Despite the 30L size, I found this pack to be very roomy by design. I found that I was able to stuff the rack (sans draws), a trail line (60m 8.6mm), harness, shoes, and personal gear into the pack very easily (no helmet, though). I never did bother with the gear loops in the pack (I always feel like these things are an afterthought- Iíve never seen them in a position where I thought they would actually serve any real purpose). That said, I was always pretty happy with the way it loaded- the stiff bottom made it easy to stuff the rope into place, then pile the gear on top and go!

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Full double rack and a 8.6mm line fit easily and with room to spare.
J. Wilder
Full double rack and a 8.6mm line fit easily and with room to spare. Photo: J. Wilder.

There are a few drawbacks to this pack, though. The first is that you cannot overload this pack- if you overload it; you canít close it, and thus, cannot secure it. Theoretically, you can button the zippers at the top, but those never held with a level of security I would count on- they undid themselves more than once when I had the pack rolled up. The other real drawback of this pack is the weight- at a whopping 2.1 kilos (almost 4.5 pounds!), this is a heavy pack for its 30L size. If youíre just trucking to the sport crag, itís probably no big deal, and truthfully, it wasnít that big of a deal on long approaches, but folks who are more focused on the weight of their pack will notice this one for sure. (Obviously, Iím not that picky if I didnít actually notice the weight of this pack until I sat down to review it!) Also, as with most things Arcíteryx, you gotta want this pack to pony up the dough to buy it- $199.00 is the MSRP, so itís a bit on the pricey side. The 50L is a bit more price efficient at $225, and the 20L is $150.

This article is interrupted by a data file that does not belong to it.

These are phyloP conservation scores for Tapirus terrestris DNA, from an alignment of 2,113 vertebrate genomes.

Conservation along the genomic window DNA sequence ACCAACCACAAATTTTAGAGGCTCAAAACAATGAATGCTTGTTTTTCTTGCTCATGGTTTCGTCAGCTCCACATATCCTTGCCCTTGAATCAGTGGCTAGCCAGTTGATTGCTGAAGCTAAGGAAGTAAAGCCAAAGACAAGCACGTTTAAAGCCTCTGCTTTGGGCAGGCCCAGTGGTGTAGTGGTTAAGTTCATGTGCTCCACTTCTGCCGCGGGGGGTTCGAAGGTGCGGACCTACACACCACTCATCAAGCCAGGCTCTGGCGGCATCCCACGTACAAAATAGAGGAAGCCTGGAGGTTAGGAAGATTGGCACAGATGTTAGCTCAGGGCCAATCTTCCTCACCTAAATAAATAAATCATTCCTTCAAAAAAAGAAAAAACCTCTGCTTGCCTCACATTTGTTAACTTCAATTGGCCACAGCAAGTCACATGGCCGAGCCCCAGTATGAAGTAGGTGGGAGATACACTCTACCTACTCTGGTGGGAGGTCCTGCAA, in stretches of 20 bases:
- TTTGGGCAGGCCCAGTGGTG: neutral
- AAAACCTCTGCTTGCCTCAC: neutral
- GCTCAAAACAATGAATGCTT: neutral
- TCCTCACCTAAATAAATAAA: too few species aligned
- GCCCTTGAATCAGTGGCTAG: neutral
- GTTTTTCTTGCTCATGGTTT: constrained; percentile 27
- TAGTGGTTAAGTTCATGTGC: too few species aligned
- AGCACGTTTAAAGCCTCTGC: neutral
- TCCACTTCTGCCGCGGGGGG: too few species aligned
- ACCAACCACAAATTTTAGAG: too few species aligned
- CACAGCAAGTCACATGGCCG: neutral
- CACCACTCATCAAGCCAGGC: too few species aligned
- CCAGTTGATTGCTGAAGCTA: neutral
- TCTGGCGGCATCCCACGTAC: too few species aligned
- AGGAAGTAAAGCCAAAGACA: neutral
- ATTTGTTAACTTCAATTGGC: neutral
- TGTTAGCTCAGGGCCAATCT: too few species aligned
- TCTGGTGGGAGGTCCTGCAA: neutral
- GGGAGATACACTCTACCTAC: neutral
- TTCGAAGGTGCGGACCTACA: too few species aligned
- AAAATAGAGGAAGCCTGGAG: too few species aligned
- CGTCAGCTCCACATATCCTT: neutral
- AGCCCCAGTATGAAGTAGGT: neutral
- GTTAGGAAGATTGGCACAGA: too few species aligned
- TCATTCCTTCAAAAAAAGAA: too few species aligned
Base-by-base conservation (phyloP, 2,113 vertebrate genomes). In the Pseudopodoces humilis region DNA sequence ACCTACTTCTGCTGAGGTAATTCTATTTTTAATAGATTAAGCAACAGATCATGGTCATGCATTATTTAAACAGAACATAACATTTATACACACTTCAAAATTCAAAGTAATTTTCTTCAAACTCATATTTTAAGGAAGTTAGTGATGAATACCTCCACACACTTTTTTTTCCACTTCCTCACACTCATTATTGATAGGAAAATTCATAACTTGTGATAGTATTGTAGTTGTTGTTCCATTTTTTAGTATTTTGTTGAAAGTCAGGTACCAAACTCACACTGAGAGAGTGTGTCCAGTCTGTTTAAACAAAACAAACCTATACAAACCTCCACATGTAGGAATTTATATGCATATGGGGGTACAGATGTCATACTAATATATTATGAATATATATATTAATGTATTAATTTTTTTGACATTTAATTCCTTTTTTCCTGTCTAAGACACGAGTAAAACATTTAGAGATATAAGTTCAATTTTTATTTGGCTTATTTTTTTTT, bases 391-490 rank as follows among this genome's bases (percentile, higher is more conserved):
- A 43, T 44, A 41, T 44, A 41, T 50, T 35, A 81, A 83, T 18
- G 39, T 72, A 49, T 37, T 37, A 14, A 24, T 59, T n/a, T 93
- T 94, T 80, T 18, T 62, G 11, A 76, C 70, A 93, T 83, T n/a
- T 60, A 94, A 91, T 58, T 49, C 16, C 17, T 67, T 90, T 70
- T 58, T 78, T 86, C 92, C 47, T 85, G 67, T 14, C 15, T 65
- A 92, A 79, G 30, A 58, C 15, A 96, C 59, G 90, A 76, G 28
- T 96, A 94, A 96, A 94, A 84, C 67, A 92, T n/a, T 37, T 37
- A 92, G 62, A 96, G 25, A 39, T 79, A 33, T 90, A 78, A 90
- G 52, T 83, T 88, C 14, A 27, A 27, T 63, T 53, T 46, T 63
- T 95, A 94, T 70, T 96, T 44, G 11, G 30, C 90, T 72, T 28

All that said, I really like this pack for sport cragging or when Iím off to do a route where Iím carrying a pretty light rack and want a pack thatís going to feel smaller than some of my more sizeable options. Itís a roomy pack that doesnít feel huge on your back, and the clamshell design is an awesome one- I wish they made more packs with it. If you can deal with the weight and price, this is definitely a pack worth taking a look at.

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5 Comments CommentAdd a Comment

 sysyphus
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 2008-09-12
This pack is really uncomfortable to wear. It is like a board on your back...awesome features though. So if you are going to actually hike any distance with it on plan on some pain and suffering. Hey, but it has great features.
 vegastradguy
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 2008-09-12
I actually had the opposite experience- i really liked the ride- but of course, to each their own.
 Foxtree
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 2008-09-15
Good thing these comments make the deciding very difficult.
 Foxtree
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 2008-09-15
Good thing these comments make the deciding very difficult.
 taydude
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 2008-09-15
i'll post my opinion up once mine gets to me :D